Like the Hunger Games, this was a fast read. I found many of the elements to be derivative, however. (view spoiler)[Katniss' and Peeta's return to the...moreLike the Hunger Games, this was a fast read. I found many of the elements to be derivative, however. (view spoiler)[Katniss' and Peeta's return to the arena seemed a warmed-over version of the first book-- too much similarity, although the arena and its perils was clever and interesting.
What was better was Katniss' relationship to the Capital and her belated understanding that President Snow had trapped her with impossible demands. Katniss is essentially apolitical, and it takes her awhile to understand that her set of skills simply doesn't equip her to change the course of the revolution. Even if she was more politically savvy, all it would have done is to make it clearer to her that she was incapable of meeting his demands. (hide spoiler)]. Like the first book it is very well paced, with wonderful suspense. I enjoyed it in spite of it's repetitive elements. I was also glad to see that Collins didn't let the book just descend into a cliched triangle; although that element was definitely present, it didn't overwhelm the book. An enjoyable follow-up to the Hunger Games, but now that I've read all 3, I must say I think it's the weakest of the trilogy.["br"]>["br"]>(less)
A satisfying end to the trilogy. The third book turns the first two on their ear; in the first two books, Katniss was a killer in an artificially leth...moreA satisfying end to the trilogy. The third book turns the first two on their ear; in the first two books, Katniss was a killer in an artificially lethal situation. I the third book, she is an artificial soldier waging a war in propaganda in a truly lethal situation. I thought a lot about negative reviews I had read here as I read through the book and I must say I disagree with them.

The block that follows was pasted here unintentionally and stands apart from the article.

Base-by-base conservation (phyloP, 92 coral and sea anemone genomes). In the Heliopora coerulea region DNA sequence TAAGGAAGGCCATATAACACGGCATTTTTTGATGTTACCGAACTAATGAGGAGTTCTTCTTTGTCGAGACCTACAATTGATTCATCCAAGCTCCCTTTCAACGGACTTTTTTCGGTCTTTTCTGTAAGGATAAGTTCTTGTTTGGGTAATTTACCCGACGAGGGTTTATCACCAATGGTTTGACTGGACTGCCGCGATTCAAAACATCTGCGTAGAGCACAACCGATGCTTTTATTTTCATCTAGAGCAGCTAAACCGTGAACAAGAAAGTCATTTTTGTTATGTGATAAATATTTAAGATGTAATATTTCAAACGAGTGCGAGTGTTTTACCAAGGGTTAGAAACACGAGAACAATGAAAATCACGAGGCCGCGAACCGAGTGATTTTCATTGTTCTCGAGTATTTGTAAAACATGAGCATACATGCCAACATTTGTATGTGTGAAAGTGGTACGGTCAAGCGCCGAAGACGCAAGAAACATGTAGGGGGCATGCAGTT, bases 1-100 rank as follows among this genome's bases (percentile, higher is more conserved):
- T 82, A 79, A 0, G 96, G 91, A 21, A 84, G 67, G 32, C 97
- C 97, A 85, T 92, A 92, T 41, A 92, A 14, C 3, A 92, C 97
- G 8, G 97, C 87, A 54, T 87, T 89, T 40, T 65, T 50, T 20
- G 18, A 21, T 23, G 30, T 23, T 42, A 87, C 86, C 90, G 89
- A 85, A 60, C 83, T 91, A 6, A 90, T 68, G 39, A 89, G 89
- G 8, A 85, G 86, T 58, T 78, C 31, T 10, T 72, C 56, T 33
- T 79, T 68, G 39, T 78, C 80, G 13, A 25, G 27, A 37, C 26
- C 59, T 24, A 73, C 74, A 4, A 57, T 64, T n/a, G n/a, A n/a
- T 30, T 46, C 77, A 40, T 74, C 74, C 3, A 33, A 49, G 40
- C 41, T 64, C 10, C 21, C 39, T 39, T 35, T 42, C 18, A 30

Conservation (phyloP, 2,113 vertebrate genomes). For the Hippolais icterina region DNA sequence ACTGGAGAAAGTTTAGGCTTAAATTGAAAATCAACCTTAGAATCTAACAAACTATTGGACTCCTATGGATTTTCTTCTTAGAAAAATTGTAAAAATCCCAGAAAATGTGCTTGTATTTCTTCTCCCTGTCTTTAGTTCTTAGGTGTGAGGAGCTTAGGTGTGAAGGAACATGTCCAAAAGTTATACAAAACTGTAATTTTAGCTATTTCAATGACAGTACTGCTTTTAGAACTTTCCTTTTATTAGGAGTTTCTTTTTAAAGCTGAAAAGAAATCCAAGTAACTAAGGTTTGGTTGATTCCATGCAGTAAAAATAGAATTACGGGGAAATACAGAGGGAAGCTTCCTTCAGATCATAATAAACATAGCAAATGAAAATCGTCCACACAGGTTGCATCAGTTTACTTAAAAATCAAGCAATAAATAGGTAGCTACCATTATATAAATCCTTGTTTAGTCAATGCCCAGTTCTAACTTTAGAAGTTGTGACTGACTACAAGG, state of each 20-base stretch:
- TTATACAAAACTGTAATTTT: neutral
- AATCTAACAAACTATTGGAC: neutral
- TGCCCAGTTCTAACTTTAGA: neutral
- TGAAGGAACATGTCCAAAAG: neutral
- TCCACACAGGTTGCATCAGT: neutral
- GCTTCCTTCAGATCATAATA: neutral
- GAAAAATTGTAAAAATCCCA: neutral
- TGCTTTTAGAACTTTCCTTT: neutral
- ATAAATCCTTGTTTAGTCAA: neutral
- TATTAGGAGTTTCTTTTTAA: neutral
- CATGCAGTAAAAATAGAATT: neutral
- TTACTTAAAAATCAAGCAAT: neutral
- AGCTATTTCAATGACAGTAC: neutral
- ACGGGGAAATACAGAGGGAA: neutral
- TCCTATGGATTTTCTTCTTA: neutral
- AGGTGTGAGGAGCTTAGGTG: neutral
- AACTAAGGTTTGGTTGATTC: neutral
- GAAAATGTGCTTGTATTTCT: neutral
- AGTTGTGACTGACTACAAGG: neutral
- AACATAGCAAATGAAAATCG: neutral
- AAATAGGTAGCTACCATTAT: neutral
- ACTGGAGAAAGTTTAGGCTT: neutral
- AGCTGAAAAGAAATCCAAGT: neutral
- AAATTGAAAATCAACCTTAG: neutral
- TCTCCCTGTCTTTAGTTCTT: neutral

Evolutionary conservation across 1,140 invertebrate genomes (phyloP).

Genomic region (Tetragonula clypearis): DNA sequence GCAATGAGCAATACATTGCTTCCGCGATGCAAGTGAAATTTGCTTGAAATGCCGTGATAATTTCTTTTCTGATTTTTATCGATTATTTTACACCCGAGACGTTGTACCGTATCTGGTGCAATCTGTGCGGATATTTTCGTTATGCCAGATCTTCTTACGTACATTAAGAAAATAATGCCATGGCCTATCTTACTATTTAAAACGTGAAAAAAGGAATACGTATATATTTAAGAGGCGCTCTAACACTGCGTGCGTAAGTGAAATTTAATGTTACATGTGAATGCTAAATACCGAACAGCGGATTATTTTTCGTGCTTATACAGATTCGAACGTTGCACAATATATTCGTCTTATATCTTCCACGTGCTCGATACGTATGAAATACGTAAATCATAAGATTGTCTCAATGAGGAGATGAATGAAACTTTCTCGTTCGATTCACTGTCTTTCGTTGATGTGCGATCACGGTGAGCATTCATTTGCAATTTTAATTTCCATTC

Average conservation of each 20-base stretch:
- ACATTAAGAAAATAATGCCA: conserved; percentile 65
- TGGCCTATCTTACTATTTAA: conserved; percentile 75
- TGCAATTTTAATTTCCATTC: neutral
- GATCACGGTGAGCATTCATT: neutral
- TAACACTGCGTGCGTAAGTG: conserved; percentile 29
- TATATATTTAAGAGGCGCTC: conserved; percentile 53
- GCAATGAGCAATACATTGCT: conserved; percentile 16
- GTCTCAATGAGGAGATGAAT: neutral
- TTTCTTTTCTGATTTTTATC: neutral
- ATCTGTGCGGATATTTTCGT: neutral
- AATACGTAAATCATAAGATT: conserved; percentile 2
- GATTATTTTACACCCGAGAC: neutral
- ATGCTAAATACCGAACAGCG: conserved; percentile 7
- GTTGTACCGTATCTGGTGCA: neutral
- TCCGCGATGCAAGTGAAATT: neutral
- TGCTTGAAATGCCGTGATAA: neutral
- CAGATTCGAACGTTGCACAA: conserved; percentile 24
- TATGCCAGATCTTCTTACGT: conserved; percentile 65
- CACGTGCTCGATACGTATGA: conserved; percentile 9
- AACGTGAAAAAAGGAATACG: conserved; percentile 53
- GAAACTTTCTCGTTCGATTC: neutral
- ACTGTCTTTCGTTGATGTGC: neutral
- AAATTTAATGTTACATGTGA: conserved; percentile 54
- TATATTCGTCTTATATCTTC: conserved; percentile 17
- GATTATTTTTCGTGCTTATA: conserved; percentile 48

Katniss remained true to herself-- she is concerned with her own survival and that of her family and friends. She remains apolitical and does not see much difference between the Capital and the rebels. I'm not sure what it was that readers wanted who were incensed that Katniss was "used" by the rebels. Was she to go all Braveheart; gather her own considerable influence, denounce both sides and become the leader of the other districts against district 13 and the rebels? She never had that in her; she never has the conviction or fire-- that belonged to Gale. Katniss doesn't have the skills or the infrastructure to wage her own rebellion, even if she had the conviction.
I will say that I was never much invested in the love triangle, but hell, I'm a 47 year old woman and not a YA reader. Katniss' final choice makes logical sense to me. I think Gale sees her clearly when he says that she will make the choice that will help her survive, and by the end of the war, her ability to survive and to experience many basic kinds of pleasure and fulfillment are at stake. She makes the logical choice. I don't see the ending as a Harry Potter happily ever after-- Katniss has a life, and life goes on. Children play, oblivious that their pretty meadow is a mass grave. Katniss thinks about how children can be mindful of the horrors of the past in a way to make them strong, not fearful. A happy end for Katniss of compromise-- the only thing she is capable of.
A good end to an excellent trilogy. I highly recommend it.(less)